SOM grad returns to train the next generation of physicians

Before deciding to attend medical school at St. George’s University, Michael Keenaghan, MD ’06, considered entering the field of astrophysics with hopes of becoming an astronaut. He had been filled with a desire to both “know” everything and to help people. However, it was a family friend and former chair of pediatrics who recommended he apply to SGU, which inspired him on the path to specializing in pediatric critical care.

Not only does Dr. Keenaghan have a passion for his specialty of choice, that passion also extends to teaching the next generation of medical students. Since completing his residency training at SUNY Downstate (he served an additional year as chief resident) and his fellowship at New York-Presbyterian Morgan Stanley Children’s Hospital Columbia University, Dr. Keenaghan has been involved in academic medicine. At NYC Health + Hospitals/Kings County, where he worked for the past eight years, he was the associate director of pediatric critical care and associate chief academic officer. While there he developed and managed a pediatric simulation center focused on developing trainees’ procedural skills.

In 2013, he took on an associate professor position at SGU where he assisted students at patients’ bedsides at Kings County hospital. Three years later, he was appointed associate medical director of education and became involved with advising students initially with SGU’s Office of Career Guidance and then through its onsite student advisors.

But little did he know that his two passions would eventually lead him back to Grenada one day. Earlier this year, Dr. Keenaghan accepted a full time position within the School of Medicine as an assistant dean of students, moving with his family back to the island. In this new position, Dr. Keenaghan manages SOM’s academic advisors for clinical students. He discussed with SGU News his new role, how it feels to also teach Term 5 SOM students, and his plans to work with Grenada General Hospital to support and grow its pediatric critical care service.

St. George’s University: Can you share why you wanted to come back to Grenada and work at your alma mater?

Dr. Keenaghan: I was given a great opportunity to help students achieve their academic goals, as well as provide pediatric critical care support for the children of Grenada.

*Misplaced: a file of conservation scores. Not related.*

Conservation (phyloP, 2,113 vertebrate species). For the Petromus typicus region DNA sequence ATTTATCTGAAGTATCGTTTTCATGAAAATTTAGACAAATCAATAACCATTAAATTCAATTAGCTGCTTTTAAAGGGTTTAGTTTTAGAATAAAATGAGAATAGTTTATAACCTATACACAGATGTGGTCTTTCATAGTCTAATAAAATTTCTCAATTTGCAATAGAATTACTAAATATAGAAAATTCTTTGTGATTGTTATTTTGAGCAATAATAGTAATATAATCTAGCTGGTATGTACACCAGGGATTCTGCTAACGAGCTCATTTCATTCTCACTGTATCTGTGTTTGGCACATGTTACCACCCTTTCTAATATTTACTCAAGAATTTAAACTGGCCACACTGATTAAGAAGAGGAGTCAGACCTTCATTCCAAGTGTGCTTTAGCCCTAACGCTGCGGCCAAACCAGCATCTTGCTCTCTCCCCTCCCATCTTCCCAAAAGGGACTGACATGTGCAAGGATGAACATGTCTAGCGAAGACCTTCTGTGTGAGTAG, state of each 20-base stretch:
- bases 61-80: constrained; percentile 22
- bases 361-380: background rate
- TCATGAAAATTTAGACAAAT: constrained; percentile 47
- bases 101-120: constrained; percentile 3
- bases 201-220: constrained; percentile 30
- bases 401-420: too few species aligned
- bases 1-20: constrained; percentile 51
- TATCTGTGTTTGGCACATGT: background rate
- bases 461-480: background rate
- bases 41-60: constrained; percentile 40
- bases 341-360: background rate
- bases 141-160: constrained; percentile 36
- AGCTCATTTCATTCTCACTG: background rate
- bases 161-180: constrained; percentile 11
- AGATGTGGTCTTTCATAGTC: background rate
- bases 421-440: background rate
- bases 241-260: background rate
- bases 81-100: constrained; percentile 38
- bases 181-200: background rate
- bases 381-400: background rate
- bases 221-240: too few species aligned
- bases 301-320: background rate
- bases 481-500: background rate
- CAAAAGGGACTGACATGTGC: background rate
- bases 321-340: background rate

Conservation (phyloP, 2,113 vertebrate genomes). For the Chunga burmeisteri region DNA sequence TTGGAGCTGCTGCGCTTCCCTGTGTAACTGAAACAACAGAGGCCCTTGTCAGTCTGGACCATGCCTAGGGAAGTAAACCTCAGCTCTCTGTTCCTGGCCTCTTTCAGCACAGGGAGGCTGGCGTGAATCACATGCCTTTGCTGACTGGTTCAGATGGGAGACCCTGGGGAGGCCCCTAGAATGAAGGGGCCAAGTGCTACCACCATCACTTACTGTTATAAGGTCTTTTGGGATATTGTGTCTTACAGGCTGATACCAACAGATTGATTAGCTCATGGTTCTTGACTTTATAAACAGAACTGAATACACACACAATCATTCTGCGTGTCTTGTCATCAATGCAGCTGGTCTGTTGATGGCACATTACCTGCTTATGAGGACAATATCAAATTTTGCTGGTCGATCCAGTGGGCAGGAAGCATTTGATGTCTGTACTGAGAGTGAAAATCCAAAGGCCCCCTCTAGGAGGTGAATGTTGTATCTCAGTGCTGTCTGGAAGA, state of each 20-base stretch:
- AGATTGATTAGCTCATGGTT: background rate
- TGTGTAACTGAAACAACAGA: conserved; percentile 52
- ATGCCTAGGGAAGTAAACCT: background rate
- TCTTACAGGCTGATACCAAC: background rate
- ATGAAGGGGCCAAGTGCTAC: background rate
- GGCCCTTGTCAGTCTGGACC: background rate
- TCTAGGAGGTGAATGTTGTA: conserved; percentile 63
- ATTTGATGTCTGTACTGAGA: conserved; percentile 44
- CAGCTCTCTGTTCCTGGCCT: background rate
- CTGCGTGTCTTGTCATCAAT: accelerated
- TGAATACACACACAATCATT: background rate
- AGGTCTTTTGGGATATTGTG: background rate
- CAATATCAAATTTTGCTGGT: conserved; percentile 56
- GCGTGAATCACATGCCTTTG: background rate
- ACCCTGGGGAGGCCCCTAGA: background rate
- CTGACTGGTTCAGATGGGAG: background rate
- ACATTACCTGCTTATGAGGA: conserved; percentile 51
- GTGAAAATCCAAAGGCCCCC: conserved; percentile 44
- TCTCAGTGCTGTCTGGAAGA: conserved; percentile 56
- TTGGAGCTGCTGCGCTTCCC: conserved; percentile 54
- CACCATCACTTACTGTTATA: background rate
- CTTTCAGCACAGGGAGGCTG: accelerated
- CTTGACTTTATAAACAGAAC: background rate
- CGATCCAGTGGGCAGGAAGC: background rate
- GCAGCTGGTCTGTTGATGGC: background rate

One of the best rewards in being an intensivist, after caring for an extremely sick child—a day, a week, or a month later when all the lines and breathing tubes have been removed—they smile. It is a priceless moment.

SGU: What are you most passionate about in your work?

Dr. Keenaghan: Each doctor, over the course of their career can contribute to about 2,000-2,500 extra patient lives lived. In pediatric intensive care, if I do my job well, I may contribute far more since my patients are so young. However, being able to help many more caring people become doctors every year, multiples that logarithmically. Alone I can help some, but together we can help the world. Being a teacher and assistant dean at SGU truly makes that possible.

SGU: Share what your experience was like at SGU and its impact on your life?

Dr. Keenaghan: I met my future wife a month before moving to Grenada in 2002.  Being 2,100 miles apart, she kept me focused on my studies and not distracted. She was my greatest support when school was the hardest. I think without her I wouldn’t be a doctor, but without SGU there would be no us, and our five amazing boys. Grenada gave me my first two dogs, lifelong friends throughout the world, and now is the place that I call home. I’d say it had a pretty large impact.

SGU: How well do you feel that SGU prepared you for the next step in your journey?

Dr. Keenaghan: I felt extremely prepared. I learned to persevere when things may not be in my favor, which has helped me on to all the next steps. From those lessons I learned the power of second chances, both in my own experiences and in my patients.

SGU: What plans do you have for the future in your new role?

Dr. Keenaghan: They are too numerous to count, but I’ll start with growing the Clinical Academic Advising Development and Support team and services to continue to help students succeed. Also, providing support to the healthcare professionals at the Grenada General Hospital in any way they need.

SGU: What advice would you give to prospective students who are considering applying to SGU?

Dr. Keenaghan: Don’t hesitate to follow your dream. Dedicating yourself to study and becoming a physician means giving up a few things for a few years. While pursuing your MD there are no immediate rewards along the way, but the long-term ones are worth every minute and every penny. Sitting in biochemistry learning about mitochondria for the third time, may not be the most fun, but standing in the ICU remembering that methylene blue improves mitochondrial respiration and starting it on a patient with severe shock, then saving their life, that’s worth it.